World’s End murders: Angus Sinclair jailed for 37 years
Serial killer and rapist Angus Sinclair has been jailed for a minimum of 37 years for the murders of two teenagers.
Sinclair raped and strangled 17-year-olds Helen Scott and Christine Eadie after a night out at the World's End pub on Edinburgh's Royal Mile in 1977.
The 69-year-old is the first person in Scotland to be retried for the same crime after an acquittal, following a change in the double jeopardy law.
Police believe he also killed at least six other women and girls.
The 37 year sentence - which comes 37 years after Sinclair murdered the two teenagers - is the longest ever handed out by a Scottish court, and means the killer would be aged 106 before he could apply for parole.
World's End guilty verdict
- Angus Sinclair voluntarily gave a DNA sample to police in the mid-1990s - that led to convictions for the murders of three women two decades earlier.
- The Sinclair trial was the first to be held in Scotland following the ending of the centuries-old double jeopardy rule.
- For 37 years the families of Helen Scott and Christine Eadie have waited for justice for the teenagers who were murdered by Sinclair.
- In his sentencing statement, Lord Matthews said Sinclair had shown no remorse
- Find out more background to the case in a BBC Scotland investigations special. The World's End Murderer programme will be shown on BBC Two Scotland at 22:30 and on the BBC iPlayer.
Judge Lord Matthews told Sinclair: "You have displayed not one ounce of remorse for these terrible deeds. The evidence in this case as well as your record, details of which have now been revealed, shows that you are a dangerous predator, who is capable of sinking to the depths of depravity."
The judge said of Sinclair's two teenage victims: "Whatever dreams they had, they turned into nightmares shortly after they left the World's End Pub, the name of which has become synonymous with these notorious murders.
"Little were they to know that they had the misfortune to be in the company of two men for whom the words evil and monster seem inadequate."
The jury at the High Court in Livingston had taken just over two hours to conclude that Sinclair carried out the murders of Miss Scott and Miss Eadie with his late brother-in-law Gordon Hamilton, who died in 1996 without facing justice.
Speaking outside the court, Helen Scott's family said: "We finally have justice for Helen and Christine".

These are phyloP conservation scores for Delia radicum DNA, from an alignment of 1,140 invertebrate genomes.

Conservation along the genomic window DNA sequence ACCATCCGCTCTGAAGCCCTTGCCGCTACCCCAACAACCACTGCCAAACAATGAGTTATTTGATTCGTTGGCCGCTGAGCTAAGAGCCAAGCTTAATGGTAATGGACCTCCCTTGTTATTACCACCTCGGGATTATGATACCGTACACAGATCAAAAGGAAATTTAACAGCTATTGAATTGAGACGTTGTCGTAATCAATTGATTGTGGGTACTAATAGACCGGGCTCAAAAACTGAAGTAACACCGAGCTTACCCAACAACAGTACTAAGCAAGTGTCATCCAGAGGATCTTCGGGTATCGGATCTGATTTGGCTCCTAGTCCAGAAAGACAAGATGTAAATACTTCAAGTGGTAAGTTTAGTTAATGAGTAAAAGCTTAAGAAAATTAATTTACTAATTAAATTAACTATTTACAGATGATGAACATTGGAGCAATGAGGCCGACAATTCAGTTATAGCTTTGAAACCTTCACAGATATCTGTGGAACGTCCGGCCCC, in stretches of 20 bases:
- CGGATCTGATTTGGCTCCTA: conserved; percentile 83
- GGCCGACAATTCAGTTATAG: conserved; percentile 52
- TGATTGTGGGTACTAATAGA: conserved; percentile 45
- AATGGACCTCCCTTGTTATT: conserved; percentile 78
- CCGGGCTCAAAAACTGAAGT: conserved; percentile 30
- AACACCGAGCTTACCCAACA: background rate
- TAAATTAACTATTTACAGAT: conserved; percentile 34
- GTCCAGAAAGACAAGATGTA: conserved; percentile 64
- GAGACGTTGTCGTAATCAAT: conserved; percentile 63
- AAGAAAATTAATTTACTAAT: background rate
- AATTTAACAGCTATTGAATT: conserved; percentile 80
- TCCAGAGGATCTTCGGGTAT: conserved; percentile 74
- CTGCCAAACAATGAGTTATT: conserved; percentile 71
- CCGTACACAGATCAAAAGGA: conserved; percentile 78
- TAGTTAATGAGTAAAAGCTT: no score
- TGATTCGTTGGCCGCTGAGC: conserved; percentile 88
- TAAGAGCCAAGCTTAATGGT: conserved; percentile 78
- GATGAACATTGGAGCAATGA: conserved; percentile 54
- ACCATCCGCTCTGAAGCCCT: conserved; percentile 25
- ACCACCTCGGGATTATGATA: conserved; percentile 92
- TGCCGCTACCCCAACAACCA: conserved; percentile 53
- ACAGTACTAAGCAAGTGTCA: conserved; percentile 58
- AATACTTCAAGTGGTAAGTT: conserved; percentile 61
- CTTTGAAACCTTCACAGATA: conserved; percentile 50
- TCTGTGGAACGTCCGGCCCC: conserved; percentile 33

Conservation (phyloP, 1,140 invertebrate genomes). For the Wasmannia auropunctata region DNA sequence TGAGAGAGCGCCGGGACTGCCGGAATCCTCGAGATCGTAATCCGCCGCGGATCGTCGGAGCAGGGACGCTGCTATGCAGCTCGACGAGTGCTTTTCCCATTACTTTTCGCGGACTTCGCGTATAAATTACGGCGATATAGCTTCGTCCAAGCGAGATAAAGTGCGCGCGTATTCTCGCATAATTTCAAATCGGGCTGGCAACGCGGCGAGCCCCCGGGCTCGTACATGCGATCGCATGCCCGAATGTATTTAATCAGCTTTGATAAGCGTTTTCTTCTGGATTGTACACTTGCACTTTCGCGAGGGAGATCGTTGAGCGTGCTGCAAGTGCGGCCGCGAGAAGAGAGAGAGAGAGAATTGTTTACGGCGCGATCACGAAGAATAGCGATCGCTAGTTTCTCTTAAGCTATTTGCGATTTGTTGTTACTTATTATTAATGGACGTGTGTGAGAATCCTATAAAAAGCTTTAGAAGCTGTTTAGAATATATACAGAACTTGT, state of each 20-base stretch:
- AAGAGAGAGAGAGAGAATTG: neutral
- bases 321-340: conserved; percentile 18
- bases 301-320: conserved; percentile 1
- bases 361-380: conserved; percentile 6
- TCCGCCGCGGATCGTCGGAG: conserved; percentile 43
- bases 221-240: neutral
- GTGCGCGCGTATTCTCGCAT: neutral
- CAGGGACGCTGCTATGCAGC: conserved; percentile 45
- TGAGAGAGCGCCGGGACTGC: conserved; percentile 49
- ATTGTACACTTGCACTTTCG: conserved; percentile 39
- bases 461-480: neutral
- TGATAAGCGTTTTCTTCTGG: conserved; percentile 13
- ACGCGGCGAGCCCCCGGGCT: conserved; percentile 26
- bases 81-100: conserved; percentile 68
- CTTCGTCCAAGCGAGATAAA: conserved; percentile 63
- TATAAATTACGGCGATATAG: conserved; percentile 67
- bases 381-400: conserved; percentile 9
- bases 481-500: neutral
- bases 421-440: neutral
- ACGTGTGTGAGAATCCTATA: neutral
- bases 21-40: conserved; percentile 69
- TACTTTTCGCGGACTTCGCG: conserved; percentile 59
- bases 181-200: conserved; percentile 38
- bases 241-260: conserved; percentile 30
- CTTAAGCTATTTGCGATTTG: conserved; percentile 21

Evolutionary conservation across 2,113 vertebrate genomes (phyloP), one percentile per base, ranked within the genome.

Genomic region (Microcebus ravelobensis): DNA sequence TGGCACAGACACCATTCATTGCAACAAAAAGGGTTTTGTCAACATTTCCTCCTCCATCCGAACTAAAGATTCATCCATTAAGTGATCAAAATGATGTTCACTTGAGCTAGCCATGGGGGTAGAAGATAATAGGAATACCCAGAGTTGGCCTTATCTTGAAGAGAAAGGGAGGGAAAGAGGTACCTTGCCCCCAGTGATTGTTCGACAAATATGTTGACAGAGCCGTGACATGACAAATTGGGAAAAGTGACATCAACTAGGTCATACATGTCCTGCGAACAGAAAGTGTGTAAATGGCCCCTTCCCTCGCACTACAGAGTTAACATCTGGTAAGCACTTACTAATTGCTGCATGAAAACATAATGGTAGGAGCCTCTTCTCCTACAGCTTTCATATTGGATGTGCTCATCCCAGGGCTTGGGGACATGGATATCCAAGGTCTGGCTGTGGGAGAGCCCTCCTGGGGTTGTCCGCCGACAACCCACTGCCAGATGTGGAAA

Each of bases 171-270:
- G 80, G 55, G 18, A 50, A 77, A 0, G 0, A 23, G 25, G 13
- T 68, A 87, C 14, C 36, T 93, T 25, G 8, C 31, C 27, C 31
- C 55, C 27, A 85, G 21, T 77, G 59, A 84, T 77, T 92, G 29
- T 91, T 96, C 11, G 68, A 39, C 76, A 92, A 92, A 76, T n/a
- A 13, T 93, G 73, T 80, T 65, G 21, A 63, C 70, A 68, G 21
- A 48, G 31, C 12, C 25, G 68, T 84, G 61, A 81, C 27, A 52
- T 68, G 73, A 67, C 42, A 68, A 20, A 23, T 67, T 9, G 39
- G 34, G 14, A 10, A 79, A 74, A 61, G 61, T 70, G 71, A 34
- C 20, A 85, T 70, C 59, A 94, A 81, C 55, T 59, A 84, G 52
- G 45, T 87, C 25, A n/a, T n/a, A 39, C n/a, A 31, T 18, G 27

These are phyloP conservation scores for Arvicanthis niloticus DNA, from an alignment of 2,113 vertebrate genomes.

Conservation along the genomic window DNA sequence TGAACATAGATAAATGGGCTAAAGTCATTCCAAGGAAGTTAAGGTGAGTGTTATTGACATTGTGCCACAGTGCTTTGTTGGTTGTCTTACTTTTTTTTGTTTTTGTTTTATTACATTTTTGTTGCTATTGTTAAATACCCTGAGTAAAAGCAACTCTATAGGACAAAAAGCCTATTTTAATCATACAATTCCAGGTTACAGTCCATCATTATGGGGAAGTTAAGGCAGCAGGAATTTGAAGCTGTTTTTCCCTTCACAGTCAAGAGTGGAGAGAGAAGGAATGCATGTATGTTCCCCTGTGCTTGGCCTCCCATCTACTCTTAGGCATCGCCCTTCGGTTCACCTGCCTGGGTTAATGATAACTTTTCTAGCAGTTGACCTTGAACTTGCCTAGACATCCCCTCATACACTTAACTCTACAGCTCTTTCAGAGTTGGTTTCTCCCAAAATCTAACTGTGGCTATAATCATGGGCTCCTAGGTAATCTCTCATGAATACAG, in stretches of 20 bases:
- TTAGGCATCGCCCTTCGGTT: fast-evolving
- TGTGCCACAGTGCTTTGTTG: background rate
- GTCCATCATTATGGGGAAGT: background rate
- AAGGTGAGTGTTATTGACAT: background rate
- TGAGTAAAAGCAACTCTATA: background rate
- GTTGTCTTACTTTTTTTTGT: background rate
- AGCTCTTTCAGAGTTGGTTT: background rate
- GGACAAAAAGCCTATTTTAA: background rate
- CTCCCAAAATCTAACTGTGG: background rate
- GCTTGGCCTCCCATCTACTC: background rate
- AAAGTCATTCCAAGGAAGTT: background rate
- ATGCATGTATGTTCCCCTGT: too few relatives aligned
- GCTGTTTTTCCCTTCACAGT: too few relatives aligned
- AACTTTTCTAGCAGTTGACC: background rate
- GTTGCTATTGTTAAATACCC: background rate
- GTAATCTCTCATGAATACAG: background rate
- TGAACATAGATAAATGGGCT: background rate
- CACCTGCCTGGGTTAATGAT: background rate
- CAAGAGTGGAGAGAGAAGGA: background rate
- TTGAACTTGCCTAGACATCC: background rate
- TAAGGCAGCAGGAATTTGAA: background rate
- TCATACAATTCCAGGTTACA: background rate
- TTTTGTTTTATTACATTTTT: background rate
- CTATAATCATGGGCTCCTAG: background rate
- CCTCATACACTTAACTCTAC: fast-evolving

Helen's brother, Kevin Scott, said the 37-year minimum sentence was "appropriate" as it was 37 years since the murderers took place.
Mr Scott described his sister as a "country girl" with "beautiful blue eyes and a beautiful smile, never to forget".
He said Christine Eadie was a "popular, friendly and likeable girl, who her family dearly-loved".
The teenagers were killed after they got into Sinclair's caravanette outside the city centre pub, where they had been drinking, on Saturday 15 October 1977.
They were found dead six miles apart in the East Lothian countryside the next day.
Miss Eadie's body had been dumped naked on the foreshore at Gosford Bay, while Miss Scott's was found at Coates Farm, naked from the waist down.
Both girls had been badly beaten, raped and throttled with their own underwear.
Scotland's senior prosecutor, Lord Advocate Frank Mulholland QC, told the trial that the girls had suffered "terrifying, horrific and barbaric" deaths.
"Thankfully", said the lord advocate, "justice has no sell-by date in Scotland."
Helen Scott's parents had reported their daughter missing to the police when she did not come home from her night out with Christine, something that had never happened before.
They began to fear the worst when they heard on the radio that the bodies of two girls had been found near Aberlady and Haddington.
Helen's father Morain Scott, who is now 84, said he had promised his wife Margaret on her deathbed in 1989 that he would secure justice for his daughter.
Mr Scott said he had thought about Helen every day since she died.
He said: "I wonder where she would have been today. Would she be married? Would she have children? Would I have grandchildren?
"They've stolen life from two youngsters who had their whole lives ahead of them."
Sinclair, who grew up in the St George's Cross area of Glasgow, has been in prison since 1982 and has a string of convictions for theft, rape and murder dating back to 1959.
In 1961, at the age of 16, he admitted sexually assaulting and strangling Catherine Reehill, aged seven, in Glasgow and was sentenced to 10 years in prison for culpable homicide.
The judge who heard the case, Lord Mackintosh, said Sinclair was "callous, cunning and wicked" while a psychiatrist's report warned that he would remain a "very dangerous sexual case".
The warning was prescient.